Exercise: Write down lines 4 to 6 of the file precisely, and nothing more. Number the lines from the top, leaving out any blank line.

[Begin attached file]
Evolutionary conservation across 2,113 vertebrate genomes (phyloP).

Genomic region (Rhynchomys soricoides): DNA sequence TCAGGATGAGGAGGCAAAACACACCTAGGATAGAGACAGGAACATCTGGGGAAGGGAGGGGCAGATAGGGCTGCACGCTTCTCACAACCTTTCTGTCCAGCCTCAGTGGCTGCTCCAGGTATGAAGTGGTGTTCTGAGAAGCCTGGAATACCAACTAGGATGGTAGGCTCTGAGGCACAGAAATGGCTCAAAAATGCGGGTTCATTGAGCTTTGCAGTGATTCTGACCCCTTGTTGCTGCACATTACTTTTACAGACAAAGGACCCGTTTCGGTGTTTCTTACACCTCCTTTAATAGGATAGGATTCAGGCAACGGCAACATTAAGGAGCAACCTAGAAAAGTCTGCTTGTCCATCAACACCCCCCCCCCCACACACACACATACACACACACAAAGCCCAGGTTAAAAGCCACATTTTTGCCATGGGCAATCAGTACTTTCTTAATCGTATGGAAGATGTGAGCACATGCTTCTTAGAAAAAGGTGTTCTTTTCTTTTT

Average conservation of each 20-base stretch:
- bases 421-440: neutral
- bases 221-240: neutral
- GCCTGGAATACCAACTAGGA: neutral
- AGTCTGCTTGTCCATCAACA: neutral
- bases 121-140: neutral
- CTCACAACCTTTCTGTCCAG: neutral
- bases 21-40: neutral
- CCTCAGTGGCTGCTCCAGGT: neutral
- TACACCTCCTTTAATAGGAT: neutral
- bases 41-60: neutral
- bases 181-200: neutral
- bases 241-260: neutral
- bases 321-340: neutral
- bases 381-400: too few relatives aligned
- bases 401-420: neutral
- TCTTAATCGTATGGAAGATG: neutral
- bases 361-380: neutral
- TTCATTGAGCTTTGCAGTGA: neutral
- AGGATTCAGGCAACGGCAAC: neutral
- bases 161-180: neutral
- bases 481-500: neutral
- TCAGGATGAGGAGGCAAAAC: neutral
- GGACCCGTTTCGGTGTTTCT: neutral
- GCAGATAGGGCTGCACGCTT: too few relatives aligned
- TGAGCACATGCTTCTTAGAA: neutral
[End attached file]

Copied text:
- bases 421-440: neutral
- bases 221-240: neutral
- GCCTGGAATACCAACTAGGA: neutral